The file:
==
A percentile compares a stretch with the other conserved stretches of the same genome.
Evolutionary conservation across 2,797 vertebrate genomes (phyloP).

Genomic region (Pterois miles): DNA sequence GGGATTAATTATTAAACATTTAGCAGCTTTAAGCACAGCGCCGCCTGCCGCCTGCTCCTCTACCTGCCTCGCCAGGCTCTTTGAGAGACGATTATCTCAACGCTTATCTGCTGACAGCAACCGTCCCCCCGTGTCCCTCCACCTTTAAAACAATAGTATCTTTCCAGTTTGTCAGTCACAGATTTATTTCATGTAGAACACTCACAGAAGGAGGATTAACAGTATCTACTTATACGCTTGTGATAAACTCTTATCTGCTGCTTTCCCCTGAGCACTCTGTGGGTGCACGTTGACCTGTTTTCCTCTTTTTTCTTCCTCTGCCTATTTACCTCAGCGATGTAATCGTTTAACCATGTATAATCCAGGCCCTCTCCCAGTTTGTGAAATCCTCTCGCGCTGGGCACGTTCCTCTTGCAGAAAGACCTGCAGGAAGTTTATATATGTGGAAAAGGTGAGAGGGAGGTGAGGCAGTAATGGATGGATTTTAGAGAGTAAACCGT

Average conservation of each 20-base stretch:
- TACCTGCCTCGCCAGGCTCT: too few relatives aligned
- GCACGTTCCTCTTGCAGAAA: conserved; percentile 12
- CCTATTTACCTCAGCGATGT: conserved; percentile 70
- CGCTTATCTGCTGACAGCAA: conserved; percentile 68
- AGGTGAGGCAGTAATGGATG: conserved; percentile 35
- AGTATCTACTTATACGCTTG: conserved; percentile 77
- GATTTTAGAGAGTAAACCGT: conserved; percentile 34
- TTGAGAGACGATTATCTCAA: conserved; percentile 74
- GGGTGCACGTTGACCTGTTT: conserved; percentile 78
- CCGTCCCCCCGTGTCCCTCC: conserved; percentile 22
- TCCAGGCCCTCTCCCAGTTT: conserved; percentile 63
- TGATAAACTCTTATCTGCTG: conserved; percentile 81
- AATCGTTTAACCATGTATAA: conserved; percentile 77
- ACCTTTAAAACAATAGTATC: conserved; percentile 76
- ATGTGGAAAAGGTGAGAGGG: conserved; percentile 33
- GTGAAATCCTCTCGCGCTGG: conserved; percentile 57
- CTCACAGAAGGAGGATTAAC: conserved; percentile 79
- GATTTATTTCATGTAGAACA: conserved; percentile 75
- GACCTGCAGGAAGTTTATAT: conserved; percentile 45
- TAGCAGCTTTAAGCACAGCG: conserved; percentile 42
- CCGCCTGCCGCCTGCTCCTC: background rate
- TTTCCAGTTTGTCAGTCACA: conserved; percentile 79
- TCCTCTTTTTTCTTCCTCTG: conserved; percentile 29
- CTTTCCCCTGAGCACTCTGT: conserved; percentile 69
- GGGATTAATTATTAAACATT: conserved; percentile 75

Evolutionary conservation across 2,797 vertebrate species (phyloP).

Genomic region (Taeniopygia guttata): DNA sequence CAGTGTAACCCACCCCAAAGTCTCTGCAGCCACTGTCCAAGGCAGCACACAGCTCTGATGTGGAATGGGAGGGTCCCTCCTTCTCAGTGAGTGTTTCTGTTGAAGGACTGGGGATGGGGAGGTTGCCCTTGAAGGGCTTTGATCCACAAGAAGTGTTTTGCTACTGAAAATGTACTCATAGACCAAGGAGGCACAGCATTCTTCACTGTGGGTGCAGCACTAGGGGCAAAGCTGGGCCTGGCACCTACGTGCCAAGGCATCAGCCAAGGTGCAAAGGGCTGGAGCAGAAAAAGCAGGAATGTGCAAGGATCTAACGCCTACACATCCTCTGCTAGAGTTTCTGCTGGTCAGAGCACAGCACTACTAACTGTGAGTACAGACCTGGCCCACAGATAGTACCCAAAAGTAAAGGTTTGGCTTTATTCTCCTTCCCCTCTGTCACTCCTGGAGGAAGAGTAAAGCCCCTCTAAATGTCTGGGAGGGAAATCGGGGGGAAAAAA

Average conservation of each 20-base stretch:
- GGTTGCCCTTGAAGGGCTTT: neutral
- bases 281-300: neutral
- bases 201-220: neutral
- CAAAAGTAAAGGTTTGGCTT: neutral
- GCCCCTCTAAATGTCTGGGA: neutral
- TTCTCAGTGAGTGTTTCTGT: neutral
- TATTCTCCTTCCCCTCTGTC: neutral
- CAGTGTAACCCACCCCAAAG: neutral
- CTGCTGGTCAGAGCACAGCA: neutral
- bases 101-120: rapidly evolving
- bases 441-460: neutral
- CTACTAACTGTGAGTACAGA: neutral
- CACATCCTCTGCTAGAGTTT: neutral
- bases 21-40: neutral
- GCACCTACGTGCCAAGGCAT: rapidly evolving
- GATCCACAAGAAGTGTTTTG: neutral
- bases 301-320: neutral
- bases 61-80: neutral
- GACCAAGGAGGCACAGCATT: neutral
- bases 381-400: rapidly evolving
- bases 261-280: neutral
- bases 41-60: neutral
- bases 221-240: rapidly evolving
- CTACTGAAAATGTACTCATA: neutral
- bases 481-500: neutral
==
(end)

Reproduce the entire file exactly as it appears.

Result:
A percentile compares a stretch with the other conserved stretches of the same genome.
Evolutionary conservation across 2,797 vertebrate genomes (phyloP).

Genomic region (Pterois miles): DNA sequence GGGATTAATTATTAAACATTTAGCAGCTTTAAGCACAGCGCCGCCTGCCGCCTGCTCCTCTACCTGCCTCGCCAGGCTCTTTGAGAGACGATTATCTCAACGCTTATCTGCTGACAGCAACCGTCCCCCCGTGTCCCTCCACCTTTAAAACAATAGTATCTTTCCAGTTTGTCAGTCACAGATTTATTTCATGTAGAACACTCACAGAAGGAGGATTAACAGTATCTACTTATACGCTTGTGATAAACTCTTATCTGCTGCTTTCCCCTGAGCACTCTGTGGGTGCACGTTGACCTGTTTTCCTCTTTTTTCTTCCTCTGCCTATTTACCTCAGCGATGTAATCGTTTAACCATGTATAATCCAGGCCCTCTCCCAGTTTGTGAAATCCTCTCGCGCTGGGCACGTTCCTCTTGCAGAAAGACCTGCAGGAAGTTTATATATGTGGAAAAGGTGAGAGGGAGGTGAGGCAGTAATGGATGGATTTTAGAGAGTAAACCGT

Average conservation of each 20-base stretch:
- TACCTGCCTCGCCAGGCTCT: too few relatives aligned
- GCACGTTCCTCTTGCAGAAA: conserved; percentile 12
- CCTATTTACCTCAGCGATGT: conserved; percentile 70
- CGCTTATCTGCTGACAGCAA: conserved; percentile 68
- AGGTGAGGCAGTAATGGATG: conserved; percentile 35
- AGTATCTACTTATACGCTTG: conserved; percentile 77
- GATTTTAGAGAGTAAACCGT: conserved; percentile 34
- TTGAGAGACGATTATCTCAA: conserved; percentile 74
- GGGTGCACGTTGACCTGTTT: conserved; percentile 78
- CCGTCCCCCCGTGTCCCTCC: conserved; percentile 22
- TCCAGGCCCTCTCCCAGTTT: conserved; percentile 63
- TGATAAACTCTTATCTGCTG: conserved; percentile 81
- AATCGTTTAACCATGTATAA: conserved; percentile 77
- ACCTTTAAAACAATAGTATC: conserved; percentile 76
- ATGTGGAAAAGGTGAGAGGG: conserved; percentile 33
- GTGAAATCCTCTCGCGCTGG: conserved; percentile 57
- CTCACAGAAGGAGGATTAAC: conserved; percentile 79
- GATTTATTTCATGTAGAACA: conserved; percentile 75
- GACCTGCAGGAAGTTTATAT: conserved; percentile 45
- TAGCAGCTTTAAGCACAGCG: conserved; percentile 42
- CCGCCTGCCGCCTGCTCCTC: background rate
- TTTCCAGTTTGTCAGTCACA: conserved; percentile 79
- TCCTCTTTTTTCTTCCTCTG: conserved; percentile 29
- CTTTCCCCTGAGCACTCTGT: conserved; percentile 69
- GGGATTAATTATTAAACATT: conserved; percentile 75

Evolutionary conservation across 2,797 vertebrate species (phyloP).

Genomic region (Taeniopygia guttata): DNA sequence CAGTGTAACCCACCCCAAAGTCTCTGCAGCCACTGTCCAAGGCAGCACACAGCTCTGATGTGGAATGGGAGGGTCCCTCCTTCTCAGTGAGTGTTTCTGTTGAAGGACTGGGGATGGGGAGGTTGCCCTTGAAGGGCTTTGATCCACAAGAAGTGTTTTGCTACTGAAAATGTACTCATAGACCAAGGAGGCACAGCATTCTTCACTGTGGGTGCAGCACTAGGGGCAAAGCTGGGCCTGGCACCTACGTGCCAAGGCATCAGCCAAGGTGCAAAGGGCTGGAGCAGAAAAAGCAGGAATGTGCAAGGATCTAACGCCTACACATCCTCTGCTAGAGTTTCTGCTGGTCAGAGCACAGCACTACTAACTGTGAGTACAGACCTGGCCCACAGATAGTACCCAAAAGTAAAGGTTTGGCTTTATTCTCCTTCCCCTCTGTCACTCCTGGAGGAAGAGTAAAGCCCCTCTAAATGTCTGGGAGGGAAATCGGGGGGAAAAAA

Average conservation of each 20-base stretch:
- GGTTGCCCTTGAAGGGCTTT: neutral
- bases 281-300: neutral
- bases 201-220: neutral
- CAAAAGTAAAGGTTTGGCTT: neutral
- GCCCCTCTAAATGTCTGGGA: neutral
- TTCTCAGTGAGTGTTTCTGT: neutral
- TATTCTCCTTCCCCTCTGTC: neutral
- CAGTGTAACCCACCCCAAAG: neutral
- CTGCTGGTCAGAGCACAGCA: neutral
- bases 101-120: rapidly evolving
- bases 441-460: neutral
- CTACTAACTGTGAGTACAGA: neutral
- CACATCCTCTGCTAGAGTTT: neutral
- bases 21-40: neutral
- GCACCTACGTGCCAAGGCAT: rapidly evolving
- GATCCACAAGAAGTGTTTTG: neutral
- bases 301-320: neutral
- bases 61-80: neutral
- GACCAAGGAGGCACAGCATT: neutral
- bases 381-400: rapidly evolving
- bases 261-280: neutral
- bases 41-60: neutral
- bases 221-240: rapidly evolving
- CTACTGAAAATGTACTCATA: neutral
- bases 481-500: neutral